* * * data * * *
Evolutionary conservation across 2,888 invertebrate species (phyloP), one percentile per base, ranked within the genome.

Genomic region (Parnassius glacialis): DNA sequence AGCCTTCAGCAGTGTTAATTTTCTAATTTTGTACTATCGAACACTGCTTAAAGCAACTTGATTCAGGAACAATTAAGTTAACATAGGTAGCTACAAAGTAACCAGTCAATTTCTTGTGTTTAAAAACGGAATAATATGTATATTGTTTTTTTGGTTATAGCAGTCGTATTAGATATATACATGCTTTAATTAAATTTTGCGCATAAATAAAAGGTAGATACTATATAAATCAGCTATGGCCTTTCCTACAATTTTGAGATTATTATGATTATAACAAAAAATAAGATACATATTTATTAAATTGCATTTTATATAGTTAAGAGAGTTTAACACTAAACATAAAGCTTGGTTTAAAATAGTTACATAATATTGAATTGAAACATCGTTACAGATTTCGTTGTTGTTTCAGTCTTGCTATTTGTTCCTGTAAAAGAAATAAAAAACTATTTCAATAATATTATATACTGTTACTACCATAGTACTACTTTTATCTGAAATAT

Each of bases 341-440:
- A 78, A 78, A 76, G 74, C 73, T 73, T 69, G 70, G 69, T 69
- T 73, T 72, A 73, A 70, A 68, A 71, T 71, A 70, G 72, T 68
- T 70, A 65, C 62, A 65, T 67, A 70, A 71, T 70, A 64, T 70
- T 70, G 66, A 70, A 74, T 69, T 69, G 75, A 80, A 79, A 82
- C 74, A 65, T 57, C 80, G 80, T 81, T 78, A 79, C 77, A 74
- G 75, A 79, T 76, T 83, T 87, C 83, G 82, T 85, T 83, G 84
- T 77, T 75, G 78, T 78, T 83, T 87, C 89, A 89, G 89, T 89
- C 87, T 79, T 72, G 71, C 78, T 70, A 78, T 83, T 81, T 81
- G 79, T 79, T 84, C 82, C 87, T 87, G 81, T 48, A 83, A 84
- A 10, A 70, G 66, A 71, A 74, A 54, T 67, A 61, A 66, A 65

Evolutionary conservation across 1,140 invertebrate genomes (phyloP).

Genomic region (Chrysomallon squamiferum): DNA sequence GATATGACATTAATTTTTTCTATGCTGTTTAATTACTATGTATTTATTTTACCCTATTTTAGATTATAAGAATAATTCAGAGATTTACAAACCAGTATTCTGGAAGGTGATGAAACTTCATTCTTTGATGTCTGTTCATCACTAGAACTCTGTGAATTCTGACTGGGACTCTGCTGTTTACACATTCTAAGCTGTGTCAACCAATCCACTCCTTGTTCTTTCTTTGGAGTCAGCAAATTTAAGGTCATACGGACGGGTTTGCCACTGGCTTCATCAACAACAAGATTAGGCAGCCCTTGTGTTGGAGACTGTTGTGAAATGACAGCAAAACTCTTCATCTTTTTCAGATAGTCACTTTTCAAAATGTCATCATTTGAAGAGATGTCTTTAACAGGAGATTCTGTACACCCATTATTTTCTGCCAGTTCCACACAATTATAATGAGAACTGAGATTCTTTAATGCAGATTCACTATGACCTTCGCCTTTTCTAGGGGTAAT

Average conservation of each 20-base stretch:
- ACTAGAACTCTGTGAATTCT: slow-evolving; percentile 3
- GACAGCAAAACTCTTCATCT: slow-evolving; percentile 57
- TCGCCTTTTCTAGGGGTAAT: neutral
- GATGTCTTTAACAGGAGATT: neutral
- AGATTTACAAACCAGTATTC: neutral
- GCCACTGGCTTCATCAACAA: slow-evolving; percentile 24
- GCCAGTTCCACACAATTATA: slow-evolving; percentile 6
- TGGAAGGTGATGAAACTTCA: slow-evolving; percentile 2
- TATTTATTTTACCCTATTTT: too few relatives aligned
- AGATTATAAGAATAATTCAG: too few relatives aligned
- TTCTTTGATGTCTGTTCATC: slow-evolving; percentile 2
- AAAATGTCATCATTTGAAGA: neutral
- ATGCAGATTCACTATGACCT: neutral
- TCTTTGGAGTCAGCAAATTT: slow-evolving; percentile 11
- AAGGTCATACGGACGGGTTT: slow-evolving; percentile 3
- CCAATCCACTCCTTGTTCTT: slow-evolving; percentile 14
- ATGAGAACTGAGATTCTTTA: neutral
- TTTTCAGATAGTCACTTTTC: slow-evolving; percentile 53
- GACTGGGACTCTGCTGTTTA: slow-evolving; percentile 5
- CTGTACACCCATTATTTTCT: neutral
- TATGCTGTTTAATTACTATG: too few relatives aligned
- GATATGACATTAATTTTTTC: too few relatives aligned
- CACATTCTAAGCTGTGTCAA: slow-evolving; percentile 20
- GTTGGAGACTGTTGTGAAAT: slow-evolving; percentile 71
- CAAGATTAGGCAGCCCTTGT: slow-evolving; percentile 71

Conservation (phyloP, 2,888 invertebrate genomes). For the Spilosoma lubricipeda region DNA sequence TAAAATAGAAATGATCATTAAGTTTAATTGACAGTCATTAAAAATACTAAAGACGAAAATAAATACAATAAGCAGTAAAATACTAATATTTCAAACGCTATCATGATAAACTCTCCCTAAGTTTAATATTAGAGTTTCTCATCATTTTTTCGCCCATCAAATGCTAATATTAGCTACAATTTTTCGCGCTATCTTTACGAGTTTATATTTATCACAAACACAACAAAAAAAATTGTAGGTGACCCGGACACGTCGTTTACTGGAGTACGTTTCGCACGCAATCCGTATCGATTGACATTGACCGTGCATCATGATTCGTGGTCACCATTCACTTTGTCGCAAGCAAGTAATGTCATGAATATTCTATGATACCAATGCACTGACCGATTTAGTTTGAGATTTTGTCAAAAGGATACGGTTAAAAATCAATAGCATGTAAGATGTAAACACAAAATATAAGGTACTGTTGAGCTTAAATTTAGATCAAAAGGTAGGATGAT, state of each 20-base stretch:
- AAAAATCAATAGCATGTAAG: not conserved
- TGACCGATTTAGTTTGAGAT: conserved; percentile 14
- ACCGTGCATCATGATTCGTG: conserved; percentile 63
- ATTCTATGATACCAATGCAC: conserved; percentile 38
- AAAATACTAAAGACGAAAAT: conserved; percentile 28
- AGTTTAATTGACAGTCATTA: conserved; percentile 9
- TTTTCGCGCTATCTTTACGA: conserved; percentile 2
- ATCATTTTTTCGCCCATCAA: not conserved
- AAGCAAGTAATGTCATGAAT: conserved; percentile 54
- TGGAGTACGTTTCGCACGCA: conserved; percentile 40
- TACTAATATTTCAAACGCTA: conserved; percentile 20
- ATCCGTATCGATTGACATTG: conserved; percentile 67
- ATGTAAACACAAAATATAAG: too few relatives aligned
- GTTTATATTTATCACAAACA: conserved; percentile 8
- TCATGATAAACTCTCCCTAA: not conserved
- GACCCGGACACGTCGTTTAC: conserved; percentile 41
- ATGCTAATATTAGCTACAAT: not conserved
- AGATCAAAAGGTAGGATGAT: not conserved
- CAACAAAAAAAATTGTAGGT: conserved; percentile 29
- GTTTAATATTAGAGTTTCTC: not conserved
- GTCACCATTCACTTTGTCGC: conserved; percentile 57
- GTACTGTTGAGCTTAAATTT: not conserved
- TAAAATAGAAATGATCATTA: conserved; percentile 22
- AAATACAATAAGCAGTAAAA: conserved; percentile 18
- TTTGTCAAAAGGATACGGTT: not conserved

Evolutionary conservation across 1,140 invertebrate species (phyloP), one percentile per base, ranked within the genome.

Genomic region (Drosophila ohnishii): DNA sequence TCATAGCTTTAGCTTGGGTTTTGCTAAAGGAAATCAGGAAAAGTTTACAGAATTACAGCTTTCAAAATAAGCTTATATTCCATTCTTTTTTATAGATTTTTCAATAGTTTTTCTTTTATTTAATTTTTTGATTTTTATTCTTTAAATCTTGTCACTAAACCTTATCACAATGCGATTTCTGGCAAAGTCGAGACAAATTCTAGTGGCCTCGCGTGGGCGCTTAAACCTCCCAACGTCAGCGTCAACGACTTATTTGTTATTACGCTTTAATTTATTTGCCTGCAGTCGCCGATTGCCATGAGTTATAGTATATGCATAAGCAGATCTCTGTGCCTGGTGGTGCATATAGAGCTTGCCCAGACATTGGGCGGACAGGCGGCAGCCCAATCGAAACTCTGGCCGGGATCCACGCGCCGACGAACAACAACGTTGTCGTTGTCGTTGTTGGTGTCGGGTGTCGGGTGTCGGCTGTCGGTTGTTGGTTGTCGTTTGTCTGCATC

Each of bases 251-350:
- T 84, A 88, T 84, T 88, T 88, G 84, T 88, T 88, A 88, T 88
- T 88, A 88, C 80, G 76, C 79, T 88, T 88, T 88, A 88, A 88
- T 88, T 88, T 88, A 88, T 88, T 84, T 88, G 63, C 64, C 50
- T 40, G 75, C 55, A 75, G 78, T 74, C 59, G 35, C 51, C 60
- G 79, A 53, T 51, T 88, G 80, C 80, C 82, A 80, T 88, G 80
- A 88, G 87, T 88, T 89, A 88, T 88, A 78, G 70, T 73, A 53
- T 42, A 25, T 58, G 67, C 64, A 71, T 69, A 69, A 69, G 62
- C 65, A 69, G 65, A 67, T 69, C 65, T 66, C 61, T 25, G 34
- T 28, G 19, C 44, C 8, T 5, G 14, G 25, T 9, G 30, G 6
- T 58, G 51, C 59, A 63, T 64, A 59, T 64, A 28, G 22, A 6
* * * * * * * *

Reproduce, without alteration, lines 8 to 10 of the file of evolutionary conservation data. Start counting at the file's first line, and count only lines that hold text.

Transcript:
- C 74, A 65, T 57, C 80, G 80, T 81, T 78, A 79, C 77, A 74
- G 75, A 79, T 76, T 83, T 87, C 83, G 82, T 85, T 83, G 84
- T 77, T 75, G 78, T 78, T 83, T 87, C 89, A 89, G 89, T 89